Alongside all this retail are some of San Francisco’s favorite restaurants. Stop by Scala’s Bistro, next door to Saks, for pasta. Venture down the alley for true French cuisine at Café Claude on Claude Lane. On Market Street, find spots like Bluestem Brasserie and Delarosa. For destination dining, make reservations at nearby Michael Mina or Campton Place.

San Francisco MoMA and Yerba Buena Gardens

South of Market (SoMa)

South of Market, or SoMa, has established itself as a vital San Francisco neighborhood, offering an abundance of museums, sports, businesses and dining spots.

Walk to the city’s top museums, steps from the Ritz-Carlton Residences. SF MOMA recently tripled its gallery space to show off worldwide exhibitions, its own exceptional collection and a living wall of 19,000 plants. Down the street, visit the Yerba Buena Center for the Arts and the Contemporary Jewish Museum. Nearby, AT&T Park hosts the San Francisco Giants where the three-time World Series champions play to regularly sold-out crowds at the waterfront ballpark. Adding to the SoMa sports culture, the new arena for the NBA’s Golden State Warriors is under construction in nearby China Basin.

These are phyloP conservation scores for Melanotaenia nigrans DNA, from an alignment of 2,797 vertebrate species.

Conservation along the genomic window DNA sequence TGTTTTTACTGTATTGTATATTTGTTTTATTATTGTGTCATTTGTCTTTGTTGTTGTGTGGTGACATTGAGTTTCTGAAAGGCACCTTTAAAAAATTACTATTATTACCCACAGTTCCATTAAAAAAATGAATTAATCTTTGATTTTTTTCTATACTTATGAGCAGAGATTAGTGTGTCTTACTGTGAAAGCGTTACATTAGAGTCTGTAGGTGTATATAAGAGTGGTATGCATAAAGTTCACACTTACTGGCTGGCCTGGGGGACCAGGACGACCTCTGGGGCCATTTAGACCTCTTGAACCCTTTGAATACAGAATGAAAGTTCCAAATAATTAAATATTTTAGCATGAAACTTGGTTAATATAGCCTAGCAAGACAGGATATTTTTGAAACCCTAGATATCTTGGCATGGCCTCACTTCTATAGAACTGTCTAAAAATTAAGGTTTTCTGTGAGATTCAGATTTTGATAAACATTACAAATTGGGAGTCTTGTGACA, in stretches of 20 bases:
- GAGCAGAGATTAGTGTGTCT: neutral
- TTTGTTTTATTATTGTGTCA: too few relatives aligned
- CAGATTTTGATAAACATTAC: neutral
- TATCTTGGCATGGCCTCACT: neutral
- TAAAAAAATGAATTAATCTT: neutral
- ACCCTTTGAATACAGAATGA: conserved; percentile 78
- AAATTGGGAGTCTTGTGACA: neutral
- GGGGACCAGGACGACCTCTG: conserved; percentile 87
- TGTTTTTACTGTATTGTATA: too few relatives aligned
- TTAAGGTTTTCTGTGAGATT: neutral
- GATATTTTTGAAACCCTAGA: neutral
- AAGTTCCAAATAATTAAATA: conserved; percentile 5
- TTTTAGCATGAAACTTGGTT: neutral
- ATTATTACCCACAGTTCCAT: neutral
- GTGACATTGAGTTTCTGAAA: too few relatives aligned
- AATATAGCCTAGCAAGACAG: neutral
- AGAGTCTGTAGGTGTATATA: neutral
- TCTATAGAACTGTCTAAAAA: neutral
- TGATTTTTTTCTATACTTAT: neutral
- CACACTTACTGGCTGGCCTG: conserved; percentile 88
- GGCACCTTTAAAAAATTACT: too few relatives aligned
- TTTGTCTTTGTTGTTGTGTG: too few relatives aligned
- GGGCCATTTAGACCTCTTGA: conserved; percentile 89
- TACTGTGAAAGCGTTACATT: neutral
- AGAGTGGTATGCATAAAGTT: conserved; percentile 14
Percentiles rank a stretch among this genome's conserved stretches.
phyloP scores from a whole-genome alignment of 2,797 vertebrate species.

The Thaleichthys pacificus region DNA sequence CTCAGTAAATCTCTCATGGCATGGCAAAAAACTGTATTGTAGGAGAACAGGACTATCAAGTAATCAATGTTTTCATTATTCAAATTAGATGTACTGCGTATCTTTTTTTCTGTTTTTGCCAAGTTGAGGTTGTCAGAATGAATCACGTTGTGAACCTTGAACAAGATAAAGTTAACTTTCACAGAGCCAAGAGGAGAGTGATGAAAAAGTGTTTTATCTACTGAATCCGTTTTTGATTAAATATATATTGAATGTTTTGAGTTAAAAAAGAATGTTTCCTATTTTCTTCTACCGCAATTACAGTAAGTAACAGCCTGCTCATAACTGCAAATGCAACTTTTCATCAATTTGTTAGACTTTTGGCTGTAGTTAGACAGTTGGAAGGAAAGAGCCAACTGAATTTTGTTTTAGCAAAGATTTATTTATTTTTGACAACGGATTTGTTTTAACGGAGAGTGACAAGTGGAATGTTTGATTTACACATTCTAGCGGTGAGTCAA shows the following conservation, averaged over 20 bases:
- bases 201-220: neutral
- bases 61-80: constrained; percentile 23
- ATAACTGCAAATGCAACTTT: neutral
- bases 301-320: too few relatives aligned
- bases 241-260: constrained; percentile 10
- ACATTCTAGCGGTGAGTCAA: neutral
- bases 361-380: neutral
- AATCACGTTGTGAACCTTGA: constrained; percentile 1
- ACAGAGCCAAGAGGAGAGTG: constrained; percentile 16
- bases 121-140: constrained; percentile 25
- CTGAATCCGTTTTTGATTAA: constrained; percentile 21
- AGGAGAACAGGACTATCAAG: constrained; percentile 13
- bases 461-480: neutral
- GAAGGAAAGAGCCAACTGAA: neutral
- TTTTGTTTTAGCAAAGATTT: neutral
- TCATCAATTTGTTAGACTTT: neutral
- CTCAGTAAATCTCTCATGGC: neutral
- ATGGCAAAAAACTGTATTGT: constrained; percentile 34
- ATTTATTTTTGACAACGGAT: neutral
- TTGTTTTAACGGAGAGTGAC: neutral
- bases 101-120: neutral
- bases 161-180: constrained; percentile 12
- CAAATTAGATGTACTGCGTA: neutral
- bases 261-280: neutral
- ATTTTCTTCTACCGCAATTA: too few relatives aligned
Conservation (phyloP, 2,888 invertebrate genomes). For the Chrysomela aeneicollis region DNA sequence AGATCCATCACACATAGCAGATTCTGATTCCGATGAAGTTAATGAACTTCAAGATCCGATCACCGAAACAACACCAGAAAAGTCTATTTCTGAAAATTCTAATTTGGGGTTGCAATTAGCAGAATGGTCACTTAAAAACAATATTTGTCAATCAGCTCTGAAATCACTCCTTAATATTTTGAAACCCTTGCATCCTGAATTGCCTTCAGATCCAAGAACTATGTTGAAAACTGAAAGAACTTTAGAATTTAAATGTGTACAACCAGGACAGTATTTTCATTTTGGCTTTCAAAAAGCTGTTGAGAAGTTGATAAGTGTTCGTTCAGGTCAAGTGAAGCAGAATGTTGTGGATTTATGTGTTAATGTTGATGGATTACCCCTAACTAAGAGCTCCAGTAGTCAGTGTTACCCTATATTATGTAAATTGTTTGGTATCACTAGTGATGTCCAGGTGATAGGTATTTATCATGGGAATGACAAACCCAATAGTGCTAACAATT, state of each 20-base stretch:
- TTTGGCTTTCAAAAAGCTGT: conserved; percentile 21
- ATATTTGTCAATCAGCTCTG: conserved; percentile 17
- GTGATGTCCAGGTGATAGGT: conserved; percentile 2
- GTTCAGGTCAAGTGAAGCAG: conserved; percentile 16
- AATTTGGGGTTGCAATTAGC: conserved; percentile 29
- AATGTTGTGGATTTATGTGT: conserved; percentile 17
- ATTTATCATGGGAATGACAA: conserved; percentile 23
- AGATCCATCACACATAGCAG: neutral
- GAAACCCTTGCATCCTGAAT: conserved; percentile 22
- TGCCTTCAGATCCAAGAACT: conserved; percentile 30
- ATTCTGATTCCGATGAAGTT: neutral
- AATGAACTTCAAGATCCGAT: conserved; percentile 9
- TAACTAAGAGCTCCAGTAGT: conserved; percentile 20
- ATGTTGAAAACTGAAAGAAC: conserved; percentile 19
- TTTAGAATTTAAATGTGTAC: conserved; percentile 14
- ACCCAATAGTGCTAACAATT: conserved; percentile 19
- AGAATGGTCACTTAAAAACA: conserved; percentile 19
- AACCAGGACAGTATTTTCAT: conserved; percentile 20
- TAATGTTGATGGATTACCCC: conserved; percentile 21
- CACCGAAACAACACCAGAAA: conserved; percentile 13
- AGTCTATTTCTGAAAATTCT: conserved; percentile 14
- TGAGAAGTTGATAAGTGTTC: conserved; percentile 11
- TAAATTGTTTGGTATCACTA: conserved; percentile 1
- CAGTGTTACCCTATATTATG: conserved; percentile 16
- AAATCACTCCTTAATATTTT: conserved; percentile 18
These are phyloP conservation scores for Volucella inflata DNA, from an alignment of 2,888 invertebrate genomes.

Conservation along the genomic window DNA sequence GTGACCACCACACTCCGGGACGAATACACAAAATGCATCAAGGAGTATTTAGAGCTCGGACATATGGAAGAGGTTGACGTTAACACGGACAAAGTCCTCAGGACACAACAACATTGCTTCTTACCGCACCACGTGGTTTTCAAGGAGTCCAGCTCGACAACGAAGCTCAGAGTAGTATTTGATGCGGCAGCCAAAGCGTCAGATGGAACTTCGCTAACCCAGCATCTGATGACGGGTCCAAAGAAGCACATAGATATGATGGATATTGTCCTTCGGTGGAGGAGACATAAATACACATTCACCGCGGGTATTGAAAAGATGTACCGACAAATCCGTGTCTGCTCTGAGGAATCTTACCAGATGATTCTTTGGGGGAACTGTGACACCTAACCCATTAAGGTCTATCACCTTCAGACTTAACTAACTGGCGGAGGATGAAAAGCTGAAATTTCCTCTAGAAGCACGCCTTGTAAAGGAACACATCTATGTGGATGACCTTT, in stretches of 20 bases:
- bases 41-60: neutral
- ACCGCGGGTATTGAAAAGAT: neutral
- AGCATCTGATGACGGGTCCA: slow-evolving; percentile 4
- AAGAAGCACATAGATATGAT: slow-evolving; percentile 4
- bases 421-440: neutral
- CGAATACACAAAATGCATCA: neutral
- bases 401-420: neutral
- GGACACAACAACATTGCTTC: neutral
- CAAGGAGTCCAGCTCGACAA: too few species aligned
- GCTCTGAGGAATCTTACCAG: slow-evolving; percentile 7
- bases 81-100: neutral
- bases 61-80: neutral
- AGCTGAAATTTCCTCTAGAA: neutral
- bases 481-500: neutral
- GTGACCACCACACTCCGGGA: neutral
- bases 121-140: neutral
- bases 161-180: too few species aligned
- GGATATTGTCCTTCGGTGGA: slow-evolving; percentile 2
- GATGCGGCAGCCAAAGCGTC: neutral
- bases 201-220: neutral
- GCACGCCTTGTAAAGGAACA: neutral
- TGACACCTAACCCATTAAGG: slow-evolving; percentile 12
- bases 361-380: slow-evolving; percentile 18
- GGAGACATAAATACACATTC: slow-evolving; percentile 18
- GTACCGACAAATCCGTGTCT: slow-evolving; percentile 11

SoMa is also home to many a tech firm, part of an unfailing spirit of discovery that is the DNA of San Francisco., straddling SoMa and the Financial District, claims the tallest building in San Francisco. Household names like LinkedIn and Airbnb employ thousands of techies in SoMa along with success stories like Square and Care, a home health care agency. Mix with the ubiquitous hoodies-jeans-sneakers attired hipster crowd at the gourmet food trucks or coveted coffee houses to talk MVPs and all-night hackathons.

For more information about the Ritz-Carlton Residences, please contact us at or call us at 415.321.7077.